Thursday, September 22, 2005


JH: I aspire to be a conduit - I like the classical idea that a poet should try to add to the existing store of literature, however humble the offering, rather than trying to write something completely new. If a poet writes something that seems completely unique, or less familiar to an astonishing degree, then good for that poet (and the store). Yes, I think my poetry is very much a part of my reading - my poems are a reading done with a pencil instead of the eyes. I was very interested in your process for "the Sticky Name is All Bramhall". Do you think that what you saw in your mind (parts of your narratable life) when writing the original biographical note was significantly altered when you read the final (or latest) version of "the Sticky Name is All Bramhall"? Did the new language - and form, the repetition of words - make you see anything in a new light? Do you recall what was the word that became the word "sticky"? "Competent" is another word that crops up in this poem. What was "competent" originally? Has Jane Harrison (an author I often return to) influenced your poetry and/or thought any? How did reading Olson's interests influence your poetry -did you read them in anything resembling a continuous block of time? What kind of phrase is "continuous block"?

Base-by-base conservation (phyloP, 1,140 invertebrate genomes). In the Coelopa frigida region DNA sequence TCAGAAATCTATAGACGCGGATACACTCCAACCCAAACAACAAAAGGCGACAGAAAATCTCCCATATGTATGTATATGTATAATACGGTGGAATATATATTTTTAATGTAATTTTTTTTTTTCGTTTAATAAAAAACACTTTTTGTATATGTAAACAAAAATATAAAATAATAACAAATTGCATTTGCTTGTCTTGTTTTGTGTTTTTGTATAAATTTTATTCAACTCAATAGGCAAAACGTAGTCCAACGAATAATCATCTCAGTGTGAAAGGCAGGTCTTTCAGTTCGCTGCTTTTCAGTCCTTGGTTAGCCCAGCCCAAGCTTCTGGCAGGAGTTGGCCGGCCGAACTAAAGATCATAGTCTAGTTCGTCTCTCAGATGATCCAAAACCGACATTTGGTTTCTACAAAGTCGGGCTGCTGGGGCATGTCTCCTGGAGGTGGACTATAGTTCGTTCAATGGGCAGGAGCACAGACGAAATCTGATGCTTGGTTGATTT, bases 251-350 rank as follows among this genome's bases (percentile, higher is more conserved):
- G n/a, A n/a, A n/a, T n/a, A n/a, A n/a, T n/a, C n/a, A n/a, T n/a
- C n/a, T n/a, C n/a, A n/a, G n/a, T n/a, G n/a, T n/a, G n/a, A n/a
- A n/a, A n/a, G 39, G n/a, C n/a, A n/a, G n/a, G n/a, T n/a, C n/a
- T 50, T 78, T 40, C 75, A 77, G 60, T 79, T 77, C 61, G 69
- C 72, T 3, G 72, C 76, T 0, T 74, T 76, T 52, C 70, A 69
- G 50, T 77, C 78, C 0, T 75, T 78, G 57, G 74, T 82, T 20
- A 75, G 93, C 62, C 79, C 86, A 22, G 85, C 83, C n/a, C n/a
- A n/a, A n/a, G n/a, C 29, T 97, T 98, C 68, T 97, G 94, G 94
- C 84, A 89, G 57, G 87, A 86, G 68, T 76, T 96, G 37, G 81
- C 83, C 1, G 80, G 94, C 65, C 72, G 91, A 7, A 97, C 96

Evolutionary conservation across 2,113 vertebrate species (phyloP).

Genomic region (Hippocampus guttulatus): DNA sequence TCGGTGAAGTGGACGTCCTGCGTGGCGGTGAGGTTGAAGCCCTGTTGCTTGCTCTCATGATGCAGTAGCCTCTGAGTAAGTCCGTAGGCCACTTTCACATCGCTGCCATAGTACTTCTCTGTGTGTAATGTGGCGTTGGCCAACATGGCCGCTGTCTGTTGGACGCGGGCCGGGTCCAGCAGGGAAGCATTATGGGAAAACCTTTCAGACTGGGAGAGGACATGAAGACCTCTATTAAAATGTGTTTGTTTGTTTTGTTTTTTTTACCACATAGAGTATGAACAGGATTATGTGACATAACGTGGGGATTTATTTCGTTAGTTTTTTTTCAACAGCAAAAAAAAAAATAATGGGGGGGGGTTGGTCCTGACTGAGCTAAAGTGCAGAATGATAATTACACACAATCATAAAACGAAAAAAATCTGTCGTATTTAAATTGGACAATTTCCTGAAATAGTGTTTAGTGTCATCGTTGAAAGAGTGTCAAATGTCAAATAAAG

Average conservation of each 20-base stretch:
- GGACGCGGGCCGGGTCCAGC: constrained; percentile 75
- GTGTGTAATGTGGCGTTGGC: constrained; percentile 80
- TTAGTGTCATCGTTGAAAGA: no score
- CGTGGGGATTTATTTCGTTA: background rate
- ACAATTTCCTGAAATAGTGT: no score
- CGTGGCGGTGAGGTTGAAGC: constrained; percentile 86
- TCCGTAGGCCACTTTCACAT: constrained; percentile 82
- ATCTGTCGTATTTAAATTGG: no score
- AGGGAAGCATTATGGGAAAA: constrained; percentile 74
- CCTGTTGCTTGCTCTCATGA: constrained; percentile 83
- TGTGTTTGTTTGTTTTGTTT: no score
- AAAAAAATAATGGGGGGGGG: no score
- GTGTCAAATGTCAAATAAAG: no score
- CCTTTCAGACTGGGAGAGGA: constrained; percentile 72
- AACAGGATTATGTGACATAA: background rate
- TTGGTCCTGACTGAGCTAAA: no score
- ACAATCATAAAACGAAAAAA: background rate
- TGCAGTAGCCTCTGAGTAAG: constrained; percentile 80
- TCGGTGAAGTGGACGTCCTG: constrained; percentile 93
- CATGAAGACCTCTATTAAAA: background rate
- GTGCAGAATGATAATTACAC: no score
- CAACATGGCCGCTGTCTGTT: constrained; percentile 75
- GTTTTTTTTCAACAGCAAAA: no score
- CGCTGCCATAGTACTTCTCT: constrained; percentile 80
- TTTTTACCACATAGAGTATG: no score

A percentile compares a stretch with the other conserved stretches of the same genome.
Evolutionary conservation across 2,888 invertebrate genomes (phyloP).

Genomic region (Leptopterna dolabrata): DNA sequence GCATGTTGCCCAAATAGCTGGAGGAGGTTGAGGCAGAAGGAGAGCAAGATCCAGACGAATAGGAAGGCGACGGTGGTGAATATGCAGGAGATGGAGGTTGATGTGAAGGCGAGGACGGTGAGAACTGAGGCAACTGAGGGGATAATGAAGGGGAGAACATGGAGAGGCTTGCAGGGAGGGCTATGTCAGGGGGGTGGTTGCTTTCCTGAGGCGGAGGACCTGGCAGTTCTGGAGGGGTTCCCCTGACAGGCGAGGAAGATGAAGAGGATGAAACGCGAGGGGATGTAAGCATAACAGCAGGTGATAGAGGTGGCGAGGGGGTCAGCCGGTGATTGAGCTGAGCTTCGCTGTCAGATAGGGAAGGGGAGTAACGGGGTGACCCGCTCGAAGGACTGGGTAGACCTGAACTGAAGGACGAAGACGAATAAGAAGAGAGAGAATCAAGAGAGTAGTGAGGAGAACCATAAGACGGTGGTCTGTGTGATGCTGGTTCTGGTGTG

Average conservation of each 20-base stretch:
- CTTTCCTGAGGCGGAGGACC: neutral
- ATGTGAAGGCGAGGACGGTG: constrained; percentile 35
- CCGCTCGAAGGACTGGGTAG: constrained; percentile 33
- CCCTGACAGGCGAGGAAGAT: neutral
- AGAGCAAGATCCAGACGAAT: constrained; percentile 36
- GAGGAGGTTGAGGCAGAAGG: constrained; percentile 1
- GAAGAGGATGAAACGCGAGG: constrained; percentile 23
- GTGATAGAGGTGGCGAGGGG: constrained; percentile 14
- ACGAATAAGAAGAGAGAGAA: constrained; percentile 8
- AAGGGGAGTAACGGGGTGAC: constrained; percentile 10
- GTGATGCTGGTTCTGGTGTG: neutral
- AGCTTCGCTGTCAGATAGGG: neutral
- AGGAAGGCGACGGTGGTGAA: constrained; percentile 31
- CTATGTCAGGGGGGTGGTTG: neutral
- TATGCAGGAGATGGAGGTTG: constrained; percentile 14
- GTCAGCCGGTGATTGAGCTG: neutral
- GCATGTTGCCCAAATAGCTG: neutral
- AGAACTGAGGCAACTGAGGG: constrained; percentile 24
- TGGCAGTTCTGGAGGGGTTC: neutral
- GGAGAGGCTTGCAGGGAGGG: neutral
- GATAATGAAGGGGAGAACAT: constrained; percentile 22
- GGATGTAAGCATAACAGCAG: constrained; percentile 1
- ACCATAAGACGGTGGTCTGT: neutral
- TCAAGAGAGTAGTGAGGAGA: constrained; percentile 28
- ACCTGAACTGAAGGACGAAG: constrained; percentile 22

AHB: The ur-text (and that's the 2nd time in 24 hours and my life that I've used that term) for Sticky was an autobiographical note that I had to write for school (I am working towards my late in life MA), a straightforward but boring hunk of text. The engine behind using it (aside from sense that any text would do) was impatience with the stricture within which it was written. Dealing with my life as a 3-page piece of writing, trying to 'put across' some 'facts' about me. I wanted to open the boundaries a bit. I like seeing the traces of the original, tho the meaning of sentences differs greatly from what was. 'Viscous' (which transmogrified into 'sticky') replaced 'I'; my 1st order of business was to waylay that personal voice. There's irony if not satire, slight in either case, in using such a text, but that was not my main motive. I have not (yet) read much Harrison (Jane), her name came up as likely territory to study, especially with her connection to Olson (or vice versa). Olson's reading list (not specifically the one he prepared for Ed Dorn, tho that's a useful document) kept me busy for quite a while in an unfocused way, as I found the books and as my current reading interest allowed. Sometimes he confirmed what I knew. For instance, I'd already read Bernard DeVoto when I discovered Olson's note on him. I guess my Olsonian reading has been a discontinuous block. I think the history and science that I read has provided a foundation for my writing, something 'firm' and 'real'. For years, I avoided reading philosophy because the language so often used shies further and further from 'real things'. Do Hegel and Kant ever mention trees? I loved Thoreau and liked Emerson because their writing did include trees. I still enjoy my Concord neighbours (both are buried just down the road from me) but I've learned to like the weird swirling stuff that Hegel and Kant (and other philosophes) write. Do you get what I mean? Does philosophy do anything for you? You've mentioned some interest in alchemy and astrology, can you speak of that as well? Would you relate your interest in alchemy and astrology to philosophy?


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